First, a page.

New Jersey isn’t called the Garden State for anything! The Pine Barrens aren’t actually barren! But cranberries? These cute, round, very tart little berries are actually native to the New Jersey Pine Barrens! Who’d a thunk it?? And just who is the third-largest producer in the United States? Jersey! Surprisingly, Massachusetts is actually #2-I was sure they were #1 for years! And here, Wisconsin takes the lead #1 spot-never would’ve guessed. Canada tops NJ in world production. Ideal growing conditions do require acidic sandy soil and natural wetlands.
When you order an adult beverage at your local bar or restaurant and ask for a Cape Codder (cranberry juice and vodka with a lime,) did the old title make you believe this gorgeous, tart, red elixir came from the Cape? Hey, it’s the Holiday season! Use a champagne flute for a 50/50 mix of cranberry juice and champagne with a couple of berries tossed in for pizazz! Called a Poinsettia! (if champagne is too dry, pick up Verdi- super affordable!)
Drinking cranberry juice is also beneficial, often recommended to assist with bladder/urinary issues (UTI.) It’s also used to support digestive health, improve heart health, and support post-menopausal health as well as aiding in fighting age-related damages. Cranberries were also eaten by American sailors in the colonial period to ward off scurvy.
Another “Super Fruit!” The super tart/bitter taste makes eating raw a tad rough but concocted with sweeteners has made it a basic item on Thanksgiving and Christmas dinners nationwide. It wasn’t long ago, in 1993, that dried cranberries made their debut on the American salad scene! Their popularity overtook raisins by a landslide! And so….Craisins were born. Dried cranberries today are used in salads, baked goods, trail mix & cereals, and blended with other fruits for juices and beverages.
Elizabeth Lee, a N.J. cranberry grower, had been boiling her berries which resulted in a jelly-like sauce. In 1912, she collaborated with Marcus L. Urann, a lawyer who left his profession to buy and operate a cranberry bog. Marcus was quite the go-getter businessman and saw potential in the cranberry industry. Realizing that the “season” for picking the berries is a short 6-week period, Marcus set up a plant in Hanson, Mass. to cook and can the berries/sauce for longer shelf life. He started the co-op which began as a way to keep competitors in check. Then it was to bring together, John C. Makepeace, of AD Makepeace Co. (the largest grower at that time) and Elizabeth F. Lee, of Cranberry Products Company, NJ to prevent any competitors’ edge over his business. This new group was called, Cranberry Canners, Inc.
In 1930 harvesting was revolutionized…by water! At one time it took 20-30 migrant workers to pick the berries by hand. Because the little red balls have air pockets, it was then realized that by flooding the cranberry vines, the ripened berries would float on top of the water. We’ve all seen the funny Ocean Spray cranberry commercials right? The two fellas standing with waders on in the middle of the bog surrounded by floating cranberries? The old ‘dry’ harvesting quickly became a thing of the past. Flooding and ‘wet’ harvesting needed just 5-6 workers which hurried the entire process and production.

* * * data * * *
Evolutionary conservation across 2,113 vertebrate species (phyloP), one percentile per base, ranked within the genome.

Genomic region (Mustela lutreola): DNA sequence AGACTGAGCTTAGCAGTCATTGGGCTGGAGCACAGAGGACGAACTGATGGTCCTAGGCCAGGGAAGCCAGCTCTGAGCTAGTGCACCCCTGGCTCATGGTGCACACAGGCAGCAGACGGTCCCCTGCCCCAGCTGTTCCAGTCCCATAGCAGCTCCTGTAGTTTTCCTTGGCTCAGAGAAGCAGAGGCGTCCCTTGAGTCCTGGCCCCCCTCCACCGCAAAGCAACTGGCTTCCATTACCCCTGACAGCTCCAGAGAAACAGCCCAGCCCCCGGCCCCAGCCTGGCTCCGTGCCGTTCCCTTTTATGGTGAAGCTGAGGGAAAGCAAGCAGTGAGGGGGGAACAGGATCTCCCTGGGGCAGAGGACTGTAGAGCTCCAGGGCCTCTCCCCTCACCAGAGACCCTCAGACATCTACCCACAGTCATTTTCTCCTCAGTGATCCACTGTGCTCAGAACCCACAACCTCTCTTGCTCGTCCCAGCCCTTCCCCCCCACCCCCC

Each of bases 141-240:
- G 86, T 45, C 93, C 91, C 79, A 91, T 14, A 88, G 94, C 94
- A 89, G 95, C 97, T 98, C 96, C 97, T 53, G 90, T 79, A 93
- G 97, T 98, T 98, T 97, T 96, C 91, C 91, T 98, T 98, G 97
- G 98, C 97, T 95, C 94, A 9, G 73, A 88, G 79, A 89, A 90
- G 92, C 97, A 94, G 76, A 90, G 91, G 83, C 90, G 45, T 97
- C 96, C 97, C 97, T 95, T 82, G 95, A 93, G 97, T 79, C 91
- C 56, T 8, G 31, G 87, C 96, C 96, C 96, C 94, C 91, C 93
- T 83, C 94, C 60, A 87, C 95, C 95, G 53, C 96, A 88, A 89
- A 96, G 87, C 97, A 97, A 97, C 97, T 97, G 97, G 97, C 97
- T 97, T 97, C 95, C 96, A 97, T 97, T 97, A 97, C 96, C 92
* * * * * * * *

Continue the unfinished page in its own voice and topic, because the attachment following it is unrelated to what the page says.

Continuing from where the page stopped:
This is also the time of Uranns’ start of the co-op By the late 1900s, new creative ideas for cranberries took off. From canning, freezing, drying & juicing the cranberry was a popular item! Marcus Urann developed the Cranberry Juice Cocktail in 1933 and a mixed drink syrup a few years later. And of course, we either love or….not his world-famous 1941 creation, the ‘cranberry log’ in a can. You know, remove both lid and bottom of the can and slide that baby right on out!
1946 saw the end of WWII and yet another name change for the co-op – National Cranberry Association, until 1957 when Urann liked the name of a Washington State fish company, Ocean Spray. He ended up purchasing the rights to the name, adding a wave to the label. Today the co-op includes roughly 600 growers in the US and is called the Ocean Spray Company. The company claims its highest sales for the entire year take place the week of Thanksgiving. There is an Ocean Spray receiving plant in Chatsworth, NJ. The bottling plant was in Bordentown since 1943 but moved recently to the Lehigh Valley in Pennsylvania.
*5,062,500 gallons of jellied cranberry sauce = 4 million pounds of cranberries *200 berries make up a can of jellied sauce * Cranberries are cleaned and frozen before going into production. (I’ve never thought of freezing, but I will now!)
A New Jersey grower, John Webb, had an artificial leg. While carrying a load of berries, John, also known as ‘Peg Leg’ took a spill and as his berries spilled, John noticed that the good, ripe berries bounced. The ‘bad’, unhealthy & damaged fruit did not. It was then in the 1940s that John discovered the ‘Bounce Method Machine’ for production. I call that “Yankee Ingenuity!”
In 1952, Tom Darlington patented the mechanical ‘Darlington Dry Harvester’. The Darlington family have been cranberry growers in Chatsworth, NJ since 1857, beginning with cultivating the native NJ vines. Joe Darlington & family are growers at J.J. White Inc. & Pine Barren Native Fruits which supply fresh berries to grocery stores. Toms’ new invention replaced the less efficient cranberry scoop for harvesting. His Darlington Dry Harvester machine has teeth that allow only the vines to pass through, but not cranberries. This is still used in harvesting today.